Only the actual owner of a home can sell that home with Federal Housing Administration financing, and in an attempt to discourage flipping, homes sold within 90 days of purchase won’t be eligible for FHA financing, the U.S. Department of Housing and Urban Development ruled Wednesday.

The rules provide that property acquired by the seller is not eligible for the buyer to obtain an FHA-insured mortgage unless the seller has owned that property for at least 90 days. The seller must also be the owner of record.

HUD published the final rule Wednesday tightening regulations against property flipping in its mortgage insurance programs. The rule goes into effect July 9, the agency said.

In general, “flipping” refers simply to reselling a property very soon after it is purchased, but all too often, property flips involve mortgage fraud or predatory lending practices. HUD’s regulations focus on flipping involving property resold a short period of time after it is purchased by the seller for a considerable profit with an artificially inflated value, often abetted by a lender’s collusion with the appraiser.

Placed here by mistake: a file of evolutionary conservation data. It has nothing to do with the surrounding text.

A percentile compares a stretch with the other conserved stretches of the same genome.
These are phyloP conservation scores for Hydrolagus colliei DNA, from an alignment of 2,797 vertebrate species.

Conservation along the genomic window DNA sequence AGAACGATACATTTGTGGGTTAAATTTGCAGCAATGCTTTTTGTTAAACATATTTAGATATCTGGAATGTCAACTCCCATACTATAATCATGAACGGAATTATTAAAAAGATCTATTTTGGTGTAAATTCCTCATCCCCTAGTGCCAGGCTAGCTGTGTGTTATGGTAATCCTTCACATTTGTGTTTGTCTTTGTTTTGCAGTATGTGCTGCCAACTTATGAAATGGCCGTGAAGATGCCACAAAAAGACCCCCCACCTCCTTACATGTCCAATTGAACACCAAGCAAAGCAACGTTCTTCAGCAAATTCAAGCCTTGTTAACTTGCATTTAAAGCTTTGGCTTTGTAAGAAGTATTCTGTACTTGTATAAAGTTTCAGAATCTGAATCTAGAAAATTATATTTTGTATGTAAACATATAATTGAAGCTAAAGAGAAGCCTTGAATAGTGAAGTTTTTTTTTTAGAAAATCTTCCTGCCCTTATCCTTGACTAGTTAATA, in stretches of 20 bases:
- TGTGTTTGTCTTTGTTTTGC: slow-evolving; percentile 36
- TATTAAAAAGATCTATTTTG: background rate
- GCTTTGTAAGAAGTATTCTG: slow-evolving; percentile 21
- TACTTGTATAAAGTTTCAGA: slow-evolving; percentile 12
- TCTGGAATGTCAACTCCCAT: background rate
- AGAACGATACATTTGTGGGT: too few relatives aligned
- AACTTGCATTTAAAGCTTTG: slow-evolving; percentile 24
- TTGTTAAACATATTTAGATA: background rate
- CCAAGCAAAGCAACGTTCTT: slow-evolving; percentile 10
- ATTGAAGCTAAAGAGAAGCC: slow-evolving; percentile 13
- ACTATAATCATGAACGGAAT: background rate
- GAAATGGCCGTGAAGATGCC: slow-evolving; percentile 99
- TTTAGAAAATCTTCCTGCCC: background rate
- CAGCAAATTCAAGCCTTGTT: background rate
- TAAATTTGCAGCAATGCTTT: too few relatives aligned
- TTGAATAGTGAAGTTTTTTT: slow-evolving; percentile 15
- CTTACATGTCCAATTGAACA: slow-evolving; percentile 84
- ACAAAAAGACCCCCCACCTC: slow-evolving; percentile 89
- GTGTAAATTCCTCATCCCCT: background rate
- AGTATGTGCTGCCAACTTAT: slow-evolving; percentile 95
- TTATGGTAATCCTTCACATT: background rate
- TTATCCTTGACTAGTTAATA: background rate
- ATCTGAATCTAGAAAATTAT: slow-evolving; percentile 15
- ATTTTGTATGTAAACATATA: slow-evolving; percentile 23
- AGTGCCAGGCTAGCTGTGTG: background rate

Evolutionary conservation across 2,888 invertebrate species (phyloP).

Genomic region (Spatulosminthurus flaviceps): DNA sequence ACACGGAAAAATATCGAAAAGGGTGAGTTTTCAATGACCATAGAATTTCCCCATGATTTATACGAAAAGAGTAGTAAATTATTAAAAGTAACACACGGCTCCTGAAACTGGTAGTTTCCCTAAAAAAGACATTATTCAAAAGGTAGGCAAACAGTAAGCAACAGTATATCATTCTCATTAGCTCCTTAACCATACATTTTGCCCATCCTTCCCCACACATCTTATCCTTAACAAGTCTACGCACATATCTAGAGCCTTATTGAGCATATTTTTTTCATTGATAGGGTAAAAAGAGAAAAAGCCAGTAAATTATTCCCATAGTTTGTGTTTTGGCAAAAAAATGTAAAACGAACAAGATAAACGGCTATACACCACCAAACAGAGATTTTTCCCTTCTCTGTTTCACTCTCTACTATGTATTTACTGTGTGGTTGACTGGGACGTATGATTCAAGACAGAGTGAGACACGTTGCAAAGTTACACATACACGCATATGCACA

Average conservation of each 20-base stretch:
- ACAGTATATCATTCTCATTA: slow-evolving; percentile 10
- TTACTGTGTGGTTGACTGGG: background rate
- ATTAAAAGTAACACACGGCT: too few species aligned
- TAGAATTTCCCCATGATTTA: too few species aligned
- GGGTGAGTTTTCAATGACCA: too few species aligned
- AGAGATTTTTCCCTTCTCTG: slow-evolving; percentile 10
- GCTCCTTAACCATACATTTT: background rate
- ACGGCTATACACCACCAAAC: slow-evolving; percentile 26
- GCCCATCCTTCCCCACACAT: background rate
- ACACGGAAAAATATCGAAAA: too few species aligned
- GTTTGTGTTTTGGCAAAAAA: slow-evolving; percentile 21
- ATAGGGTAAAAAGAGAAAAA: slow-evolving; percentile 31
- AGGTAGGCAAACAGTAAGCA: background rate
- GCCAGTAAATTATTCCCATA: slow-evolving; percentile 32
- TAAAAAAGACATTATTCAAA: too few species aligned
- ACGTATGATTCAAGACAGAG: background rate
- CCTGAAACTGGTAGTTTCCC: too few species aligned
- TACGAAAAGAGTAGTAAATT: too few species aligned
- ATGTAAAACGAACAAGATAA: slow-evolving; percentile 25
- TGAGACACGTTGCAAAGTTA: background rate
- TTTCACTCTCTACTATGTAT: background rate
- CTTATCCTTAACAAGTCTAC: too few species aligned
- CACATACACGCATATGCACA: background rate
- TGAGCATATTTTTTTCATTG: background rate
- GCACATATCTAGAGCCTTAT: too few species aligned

FHA financing will not be available for homes sold within 90 days of purchase, according to a mortgagee letter from HUD. Sellers will have to provide additional valuation data to sell properties between 91 and 180 days after the last transaction, in cases where the new sales price is 100 percent or more higher than the previous sales price, the mortgagee letter said.

The letter also listed the entities that are exempt from these rules. Those entities are HUD itself, Fannie Mae, Freddie Mac, lenders selling real estate owned portfolios, local or state housing agencies, nonprofits with HUD permission to purchase discounted real estate-owned properties, inherited properties and dwellings located in presidentially declared disaster areas.

FHA’s policy prohibiting property flipping eliminates the most egregious examples of predatory flips of properties within the FHA mortgage insurance programs, the agency said.

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